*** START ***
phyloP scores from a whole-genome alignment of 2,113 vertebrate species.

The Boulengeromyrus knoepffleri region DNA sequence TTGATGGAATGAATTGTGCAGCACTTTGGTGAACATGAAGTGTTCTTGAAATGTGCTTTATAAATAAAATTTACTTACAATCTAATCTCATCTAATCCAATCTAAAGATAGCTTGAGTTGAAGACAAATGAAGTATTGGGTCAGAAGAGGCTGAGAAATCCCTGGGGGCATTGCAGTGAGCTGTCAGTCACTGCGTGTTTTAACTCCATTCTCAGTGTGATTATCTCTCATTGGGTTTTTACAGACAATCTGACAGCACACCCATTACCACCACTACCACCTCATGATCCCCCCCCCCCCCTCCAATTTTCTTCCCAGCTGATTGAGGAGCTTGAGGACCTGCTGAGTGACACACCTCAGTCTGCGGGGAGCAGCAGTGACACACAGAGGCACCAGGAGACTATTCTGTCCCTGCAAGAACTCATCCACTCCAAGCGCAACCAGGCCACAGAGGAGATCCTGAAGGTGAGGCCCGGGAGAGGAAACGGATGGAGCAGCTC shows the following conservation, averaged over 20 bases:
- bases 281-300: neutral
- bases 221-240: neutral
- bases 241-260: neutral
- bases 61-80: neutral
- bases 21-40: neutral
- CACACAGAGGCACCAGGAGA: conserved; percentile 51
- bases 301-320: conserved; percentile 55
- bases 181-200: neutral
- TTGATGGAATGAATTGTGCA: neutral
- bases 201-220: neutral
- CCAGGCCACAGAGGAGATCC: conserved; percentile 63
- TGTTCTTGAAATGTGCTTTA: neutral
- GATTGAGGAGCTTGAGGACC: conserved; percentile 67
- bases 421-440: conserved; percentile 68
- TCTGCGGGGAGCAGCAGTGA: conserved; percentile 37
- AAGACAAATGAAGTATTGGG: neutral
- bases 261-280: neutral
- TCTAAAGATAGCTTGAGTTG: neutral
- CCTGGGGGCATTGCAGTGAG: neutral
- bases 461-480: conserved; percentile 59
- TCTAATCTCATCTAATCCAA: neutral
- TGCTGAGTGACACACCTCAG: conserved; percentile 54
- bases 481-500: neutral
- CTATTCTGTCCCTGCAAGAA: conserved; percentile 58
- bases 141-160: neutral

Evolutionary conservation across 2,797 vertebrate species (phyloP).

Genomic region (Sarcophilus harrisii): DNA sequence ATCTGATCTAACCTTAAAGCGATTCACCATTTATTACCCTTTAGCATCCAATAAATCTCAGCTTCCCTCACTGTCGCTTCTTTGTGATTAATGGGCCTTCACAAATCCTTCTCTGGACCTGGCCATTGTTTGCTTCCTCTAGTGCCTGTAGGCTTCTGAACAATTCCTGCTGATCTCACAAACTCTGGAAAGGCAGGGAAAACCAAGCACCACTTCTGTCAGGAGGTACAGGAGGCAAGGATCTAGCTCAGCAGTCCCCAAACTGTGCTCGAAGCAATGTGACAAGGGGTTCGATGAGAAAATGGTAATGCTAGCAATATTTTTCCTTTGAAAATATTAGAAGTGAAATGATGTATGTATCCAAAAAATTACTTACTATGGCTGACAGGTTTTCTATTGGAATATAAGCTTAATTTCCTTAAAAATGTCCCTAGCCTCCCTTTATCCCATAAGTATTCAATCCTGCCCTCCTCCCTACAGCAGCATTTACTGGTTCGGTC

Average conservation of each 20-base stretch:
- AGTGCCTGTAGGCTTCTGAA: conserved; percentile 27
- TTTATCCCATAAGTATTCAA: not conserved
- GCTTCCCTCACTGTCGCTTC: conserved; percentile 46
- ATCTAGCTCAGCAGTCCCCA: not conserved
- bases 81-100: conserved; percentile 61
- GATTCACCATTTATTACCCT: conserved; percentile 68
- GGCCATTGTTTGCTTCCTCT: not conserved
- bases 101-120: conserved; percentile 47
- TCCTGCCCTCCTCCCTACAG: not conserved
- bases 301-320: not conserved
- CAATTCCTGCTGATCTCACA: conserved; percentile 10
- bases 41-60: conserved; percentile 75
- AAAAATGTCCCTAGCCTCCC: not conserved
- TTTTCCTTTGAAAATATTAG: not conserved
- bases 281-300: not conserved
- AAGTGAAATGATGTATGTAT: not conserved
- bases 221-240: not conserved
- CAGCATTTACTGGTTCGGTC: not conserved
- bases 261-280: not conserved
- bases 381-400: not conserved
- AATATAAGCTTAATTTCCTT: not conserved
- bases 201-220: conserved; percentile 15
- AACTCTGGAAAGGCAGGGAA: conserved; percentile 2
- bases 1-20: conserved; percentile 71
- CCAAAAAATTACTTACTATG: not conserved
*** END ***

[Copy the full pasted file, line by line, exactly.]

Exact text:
phyloP scores from a whole-genome alignment of 2,113 vertebrate species.

The Boulengeromyrus knoepffleri region DNA sequence TTGATGGAATGAATTGTGCAGCACTTTGGTGAACATGAAGTGTTCTTGAAATGTGCTTTATAAATAAAATTTACTTACAATCTAATCTCATCTAATCCAATCTAAAGATAGCTTGAGTTGAAGACAAATGAAGTATTGGGTCAGAAGAGGCTGAGAAATCCCTGGGGGCATTGCAGTGAGCTGTCAGTCACTGCGTGTTTTAACTCCATTCTCAGTGTGATTATCTCTCATTGGGTTTTTACAGACAATCTGACAGCACACCCATTACCACCACTACCACCTCATGATCCCCCCCCCCCCCTCCAATTTTCTTCCCAGCTGATTGAGGAGCTTGAGGACCTGCTGAGTGACACACCTCAGTCTGCGGGGAGCAGCAGTGACACACAGAGGCACCAGGAGACTATTCTGTCCCTGCAAGAACTCATCCACTCCAAGCGCAACCAGGCCACAGAGGAGATCCTGAAGGTGAGGCCCGGGAGAGGAAACGGATGGAGCAGCTC shows the following conservation, averaged over 20 bases:
- bases 281-300: neutral
- bases 221-240: neutral
- bases 241-260: neutral
- bases 61-80: neutral
- bases 21-40: neutral
- CACACAGAGGCACCAGGAGA: conserved; percentile 51
- bases 301-320: conserved; percentile 55
- bases 181-200: neutral
- TTGATGGAATGAATTGTGCA: neutral
- bases 201-220: neutral
- CCAGGCCACAGAGGAGATCC: conserved; percentile 63
- TGTTCTTGAAATGTGCTTTA: neutral
- GATTGAGGAGCTTGAGGACC: conserved; percentile 67
- bases 421-440: conserved; percentile 68
- TCTGCGGGGAGCAGCAGTGA: conserved; percentile 37
- AAGACAAATGAAGTATTGGG: neutral
- bases 261-280: neutral
- TCTAAAGATAGCTTGAGTTG: neutral
- CCTGGGGGCATTGCAGTGAG: neutral
- bases 461-480: conserved; percentile 59
- TCTAATCTCATCTAATCCAA: neutral
- TGCTGAGTGACACACCTCAG: conserved; percentile 54
- bases 481-500: neutral
- CTATTCTGTCCCTGCAAGAA: conserved; percentile 58
- bases 141-160: neutral

Evolutionary conservation across 2,797 vertebrate species (phyloP).

Genomic region (Sarcophilus harrisii): DNA sequence ATCTGATCTAACCTTAAAGCGATTCACCATTTATTACCCTTTAGCATCCAATAAATCTCAGCTTCCCTCACTGTCGCTTCTTTGTGATTAATGGGCCTTCACAAATCCTTCTCTGGACCTGGCCATTGTTTGCTTCCTCTAGTGCCTGTAGGCTTCTGAACAATTCCTGCTGATCTCACAAACTCTGGAAAGGCAGGGAAAACCAAGCACCACTTCTGTCAGGAGGTACAGGAGGCAAGGATCTAGCTCAGCAGTCCCCAAACTGTGCTCGAAGCAATGTGACAAGGGGTTCGATGAGAAAATGGTAATGCTAGCAATATTTTTCCTTTGAAAATATTAGAAGTGAAATGATGTATGTATCCAAAAAATTACTTACTATGGCTGACAGGTTTTCTATTGGAATATAAGCTTAATTTCCTTAAAAATGTCCCTAGCCTCCCTTTATCCCATAAGTATTCAATCCTGCCCTCCTCCCTACAGCAGCATTTACTGGTTCGGTC

Average conservation of each 20-base stretch:
- AGTGCCTGTAGGCTTCTGAA: conserved; percentile 27
- TTTATCCCATAAGTATTCAA: not conserved
- GCTTCCCTCACTGTCGCTTC: conserved; percentile 46
- ATCTAGCTCAGCAGTCCCCA: not conserved
- bases 81-100: conserved; percentile 61
- GATTCACCATTTATTACCCT: conserved; percentile 68
- GGCCATTGTTTGCTTCCTCT: not conserved
- bases 101-120: conserved; percentile 47
- TCCTGCCCTCCTCCCTACAG: not conserved
- bases 301-320: not conserved
- CAATTCCTGCTGATCTCACA: conserved; percentile 10
- bases 41-60: conserved; percentile 75
- AAAAATGTCCCTAGCCTCCC: not conserved
- TTTTCCTTTGAAAATATTAG: not conserved
- bases 281-300: not conserved
- AAGTGAAATGATGTATGTAT: not conserved
- bases 221-240: not conserved
- CAGCATTTACTGGTTCGGTC: not conserved
- bases 261-280: not conserved
- bases 381-400: not conserved
- AATATAAGCTTAATTTCCTT: not conserved
- bases 201-220: conserved; percentile 15
- AACTCTGGAAAGGCAGGGAA: conserved; percentile 2
- bases 1-20: conserved; percentile 71
- CCAAAAAATTACTTACTATG: not conserved